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Stock Profile - GOOG - Google
posted Sep 09 '11 by alex
Report is ready. We are going to publish it on September 12th. Fill free to criticize, comment and ask questions about Google in this forum thread.

GOOG Option Strategy based on report target entry
posted Sep 12 '11 by newmansk
Since Pawan suggested an entry at $456 I suggest we get paid to wait for the stock to come to our levels in the mean time.
It's a very simple strategy for all investors even if your a novice to options trading.
I suggest we enter a naked (or cash secured) PUT on GOOG that looks something like this:
Sell 1 OCT 455 PUT for anywhere between $6.70-$7.10. This means you wil collect $670-$710 for selling one 1 contract because each contract is based on 100 share lot.
So what happens:
If GOOG falls down to $455 or lower you will be put the stock at $455. The probability of this is pretty low but if you were to own the stock anyways when GOOG reaches $456 then you are not at loss in this situation. If GOOG stays above $455 than you collected $670-$710 and can repeat the strategy again till GOOG reaches your target entry.
Please keep in mind this strategy only works if you are willing to own 100 shares of GOOG or $45,500 worth of Stock.
Full Disclaimer: Options can be risky if you don't know what you are doing so please do your research first. This is only a recommendation for learning purposes and not to be used as trading advice.

Good advice - "GOOG Option Strategy based on report target entry"
posted Sep 13 '11 by beastofbodmin
This is a way to simultaneously generate cash from a stock before you own it, and at the same time, to reduce the cost basis of the stock - i.e. acquire it at a discount.
Suppose you sold GOOG OCT11 455 P for $7.00 and the the option was exercised, then you would have paid only
455 - 7 = $448 per share. That is a 1.5% discount.
If GOOG gets close to or drops below 455 before expiry, you could elect to buy back the options and sell puts at a lower strike, and so on.

Variation on "GOOG Option Strategy based on report target entry"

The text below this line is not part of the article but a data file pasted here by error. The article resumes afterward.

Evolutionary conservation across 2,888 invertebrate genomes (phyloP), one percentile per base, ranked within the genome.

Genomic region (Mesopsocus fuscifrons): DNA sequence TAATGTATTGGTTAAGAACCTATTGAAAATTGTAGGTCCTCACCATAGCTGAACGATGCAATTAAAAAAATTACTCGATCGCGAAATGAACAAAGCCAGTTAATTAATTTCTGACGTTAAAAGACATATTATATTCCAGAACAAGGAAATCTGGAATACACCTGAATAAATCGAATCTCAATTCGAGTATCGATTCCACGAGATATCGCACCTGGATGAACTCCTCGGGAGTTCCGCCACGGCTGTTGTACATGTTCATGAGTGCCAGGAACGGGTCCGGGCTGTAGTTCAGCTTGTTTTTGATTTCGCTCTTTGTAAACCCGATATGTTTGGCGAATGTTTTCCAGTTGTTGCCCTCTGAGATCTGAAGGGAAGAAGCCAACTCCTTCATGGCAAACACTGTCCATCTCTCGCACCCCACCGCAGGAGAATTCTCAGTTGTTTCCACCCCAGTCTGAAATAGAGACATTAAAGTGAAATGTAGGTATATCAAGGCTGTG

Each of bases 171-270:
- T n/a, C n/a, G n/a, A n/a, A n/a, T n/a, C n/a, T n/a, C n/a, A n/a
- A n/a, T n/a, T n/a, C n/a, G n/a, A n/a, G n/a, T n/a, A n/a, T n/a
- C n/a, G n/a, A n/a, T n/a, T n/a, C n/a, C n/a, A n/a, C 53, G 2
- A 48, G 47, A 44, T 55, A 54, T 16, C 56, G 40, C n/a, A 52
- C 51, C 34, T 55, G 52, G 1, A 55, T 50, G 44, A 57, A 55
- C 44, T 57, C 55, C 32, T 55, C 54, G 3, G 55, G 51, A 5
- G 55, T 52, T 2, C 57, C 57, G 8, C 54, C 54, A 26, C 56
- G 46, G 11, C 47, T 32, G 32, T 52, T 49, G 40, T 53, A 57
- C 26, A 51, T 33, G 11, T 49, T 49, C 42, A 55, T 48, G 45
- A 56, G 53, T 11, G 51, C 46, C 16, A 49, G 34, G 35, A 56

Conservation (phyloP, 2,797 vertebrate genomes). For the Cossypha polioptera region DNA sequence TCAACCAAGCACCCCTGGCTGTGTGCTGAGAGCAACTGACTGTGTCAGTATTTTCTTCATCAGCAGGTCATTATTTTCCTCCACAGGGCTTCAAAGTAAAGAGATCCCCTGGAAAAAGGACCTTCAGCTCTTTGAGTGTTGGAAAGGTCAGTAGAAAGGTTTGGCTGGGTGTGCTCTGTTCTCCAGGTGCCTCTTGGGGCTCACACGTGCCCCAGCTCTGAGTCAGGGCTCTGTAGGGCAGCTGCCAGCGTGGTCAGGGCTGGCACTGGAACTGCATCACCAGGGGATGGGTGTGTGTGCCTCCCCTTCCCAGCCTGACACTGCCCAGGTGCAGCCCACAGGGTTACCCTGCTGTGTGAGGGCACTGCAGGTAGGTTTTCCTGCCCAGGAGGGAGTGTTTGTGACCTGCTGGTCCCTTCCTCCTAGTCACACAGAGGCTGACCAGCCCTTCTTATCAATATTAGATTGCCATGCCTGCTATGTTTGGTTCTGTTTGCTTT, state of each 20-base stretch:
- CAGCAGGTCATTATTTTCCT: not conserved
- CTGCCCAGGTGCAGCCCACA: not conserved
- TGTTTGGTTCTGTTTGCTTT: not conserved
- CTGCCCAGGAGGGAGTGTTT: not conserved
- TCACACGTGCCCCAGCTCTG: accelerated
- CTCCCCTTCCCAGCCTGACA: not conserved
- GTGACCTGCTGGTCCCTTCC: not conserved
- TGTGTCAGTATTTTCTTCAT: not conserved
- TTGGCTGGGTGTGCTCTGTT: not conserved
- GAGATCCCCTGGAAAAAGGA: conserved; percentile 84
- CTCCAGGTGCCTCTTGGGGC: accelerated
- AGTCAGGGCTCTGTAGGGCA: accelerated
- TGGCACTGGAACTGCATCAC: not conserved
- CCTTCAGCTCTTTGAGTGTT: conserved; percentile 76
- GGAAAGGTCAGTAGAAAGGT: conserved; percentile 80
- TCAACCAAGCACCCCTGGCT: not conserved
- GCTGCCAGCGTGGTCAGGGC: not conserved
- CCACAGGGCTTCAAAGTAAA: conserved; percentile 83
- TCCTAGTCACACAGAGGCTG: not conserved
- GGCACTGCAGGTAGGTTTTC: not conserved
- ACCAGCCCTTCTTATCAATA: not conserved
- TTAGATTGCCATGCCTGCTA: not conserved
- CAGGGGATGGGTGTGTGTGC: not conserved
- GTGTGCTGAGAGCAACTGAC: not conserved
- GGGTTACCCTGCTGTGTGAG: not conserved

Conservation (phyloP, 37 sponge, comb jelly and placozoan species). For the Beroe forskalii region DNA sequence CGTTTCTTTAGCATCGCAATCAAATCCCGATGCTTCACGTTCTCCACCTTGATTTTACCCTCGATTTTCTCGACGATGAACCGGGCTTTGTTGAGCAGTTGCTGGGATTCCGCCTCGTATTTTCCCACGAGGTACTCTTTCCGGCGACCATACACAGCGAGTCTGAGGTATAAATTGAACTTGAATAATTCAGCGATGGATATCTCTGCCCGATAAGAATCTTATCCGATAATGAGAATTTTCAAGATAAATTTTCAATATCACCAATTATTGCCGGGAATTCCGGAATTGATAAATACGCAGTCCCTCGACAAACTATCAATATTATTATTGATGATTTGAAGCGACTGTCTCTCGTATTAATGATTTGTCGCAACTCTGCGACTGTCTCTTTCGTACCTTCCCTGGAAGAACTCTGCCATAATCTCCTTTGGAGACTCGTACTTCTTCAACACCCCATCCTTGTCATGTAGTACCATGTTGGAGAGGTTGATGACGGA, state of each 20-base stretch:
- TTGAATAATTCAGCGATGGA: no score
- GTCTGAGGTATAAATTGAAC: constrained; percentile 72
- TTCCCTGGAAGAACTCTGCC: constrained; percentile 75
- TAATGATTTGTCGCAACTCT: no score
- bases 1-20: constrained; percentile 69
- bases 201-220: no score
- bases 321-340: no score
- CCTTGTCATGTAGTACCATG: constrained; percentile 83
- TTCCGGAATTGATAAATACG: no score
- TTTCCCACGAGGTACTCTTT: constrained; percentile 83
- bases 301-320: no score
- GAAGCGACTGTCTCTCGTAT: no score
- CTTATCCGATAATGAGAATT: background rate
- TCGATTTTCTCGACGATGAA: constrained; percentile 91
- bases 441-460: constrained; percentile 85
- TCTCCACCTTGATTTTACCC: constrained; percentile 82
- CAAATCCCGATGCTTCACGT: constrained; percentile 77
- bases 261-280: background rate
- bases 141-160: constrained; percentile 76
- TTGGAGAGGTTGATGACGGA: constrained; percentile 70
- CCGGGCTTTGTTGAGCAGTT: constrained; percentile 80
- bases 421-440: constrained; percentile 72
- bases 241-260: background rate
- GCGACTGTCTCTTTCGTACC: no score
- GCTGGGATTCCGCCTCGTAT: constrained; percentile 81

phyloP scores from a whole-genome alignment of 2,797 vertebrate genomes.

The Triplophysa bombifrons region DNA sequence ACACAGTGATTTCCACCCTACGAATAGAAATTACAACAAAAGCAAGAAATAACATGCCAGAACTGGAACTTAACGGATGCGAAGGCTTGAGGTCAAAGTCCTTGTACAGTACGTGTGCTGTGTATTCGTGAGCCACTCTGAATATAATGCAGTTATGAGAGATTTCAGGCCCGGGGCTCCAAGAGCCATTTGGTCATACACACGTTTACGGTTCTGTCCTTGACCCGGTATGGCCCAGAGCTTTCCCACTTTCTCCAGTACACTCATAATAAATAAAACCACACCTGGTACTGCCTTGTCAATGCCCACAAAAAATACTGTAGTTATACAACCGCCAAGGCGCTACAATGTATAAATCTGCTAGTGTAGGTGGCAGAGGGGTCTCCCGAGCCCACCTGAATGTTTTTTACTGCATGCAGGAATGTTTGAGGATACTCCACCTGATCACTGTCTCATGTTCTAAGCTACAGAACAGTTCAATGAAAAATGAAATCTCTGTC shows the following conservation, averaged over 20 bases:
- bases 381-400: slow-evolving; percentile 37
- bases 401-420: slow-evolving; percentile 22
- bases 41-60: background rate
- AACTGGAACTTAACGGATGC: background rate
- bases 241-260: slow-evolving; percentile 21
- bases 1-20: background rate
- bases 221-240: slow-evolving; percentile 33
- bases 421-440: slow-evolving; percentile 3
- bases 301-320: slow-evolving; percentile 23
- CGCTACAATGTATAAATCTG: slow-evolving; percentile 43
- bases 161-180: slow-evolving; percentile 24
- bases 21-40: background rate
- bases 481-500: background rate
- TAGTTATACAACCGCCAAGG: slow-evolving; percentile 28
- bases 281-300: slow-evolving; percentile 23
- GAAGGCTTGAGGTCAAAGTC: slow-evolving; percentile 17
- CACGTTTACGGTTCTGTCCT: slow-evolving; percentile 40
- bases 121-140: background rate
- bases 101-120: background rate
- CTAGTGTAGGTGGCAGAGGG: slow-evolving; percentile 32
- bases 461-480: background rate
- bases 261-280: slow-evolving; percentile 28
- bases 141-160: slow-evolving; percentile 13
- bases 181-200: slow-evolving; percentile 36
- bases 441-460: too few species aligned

posted Sep 13 '11 by beastofbodmin
When you have more than one item on your watchlist this system effectively ties up a lot of cash that might be put to use elsewhere.
Another approach would be to wait until GOOG, or another stock on your list, trades close to its MOS price and only then sell puts. The premium from the sale of the puts will be higher, so the discount will be deeper. Your reserve cash pool can be smaller, because it is only brought into play when one of the stocks on your watchlist is near its MOS price.
So instead you can choose to sell puts on all the stocks in your watchlist provided there is a good distance between the stock price and the MOS price. This is based on the assumption that stocks will not approach their MOS at the same time.
When you sell puts you typically need to keep an amount of cash on margin. CBOE rules are for 20% of the underlying security to be set aside.
So if you had a pool of, say, $100,000 you could use it like this:
Assume GOOG is on your watchlist and has the highest MOS price. Now
$100,000 = approximately 200 GOOG shares at yesterdays' close of $530.
Sell 1 GOOG OCT 11 P. Required margin = 20 * 530 = 10600
Because you intend to buy any of these stocks, you need to leave aside 80% of the most expensive. In this case GOOG.
80 * 530 = 42400
Now you have 10000 - 10600 - 42400 = 68200 cash "spare".
You can use this cash to sell more puts at 20% margin on as many stocks as you have on your watchlist and the number of positions you feel comfortable maintaining. A rule I recently started to use is to not commit more than 15% of my account value to any one options trade. This is based on not expecting to buy, at the same time, all of the stocks in which I have I have options positions.
When applied to an account of size 68200, it means I can only sell 1 option with strike 102.00
.15 * 68200 / 100 = 102.30
or multiple options whose strikes add up to 102.30.

RE: Variation on "GOOG Option Strategy based on report target entry"
posted Sep 13 '11 by newmansk
Great job on further analyzing the options strategy to our community members.
The margin requirement expalanation is great for understanding how you can leverage yourself but I disagree with using it as a Rule 1 option strategy (as I like to call it). Reason being is if you were to own the stock most investors would have the cash for it and wouldn't play wiith margin like a lot of traders do. Reason being you never want to sell a "rule 1" stock unless the technicals say so where a trader wants to get in and out in a short time frame therefore lesss interest cost on your margin. It is also riskier to own your long term stocks with margin.
My suggestion was assuming that the investor was doing a cash secured Put and had 100% of the cash in the account because that is how they would enter the trade if they bought stock.
But I really do find your explanation very interesting for myself but would not reccomend a novice option trader with Rule 1 intentions to take on margin.
Thank you for your insight and comments.

I take your point.
posted Sep 13 '11 by beastofbodmin
Hi newmansk,
I take your point. As well as the novice consideration, it is also very important to note that you would need to check your portfolio every day, and also set up some alert warnings.
Definitely not such low maintenance as a pure Rule #1 strategy.

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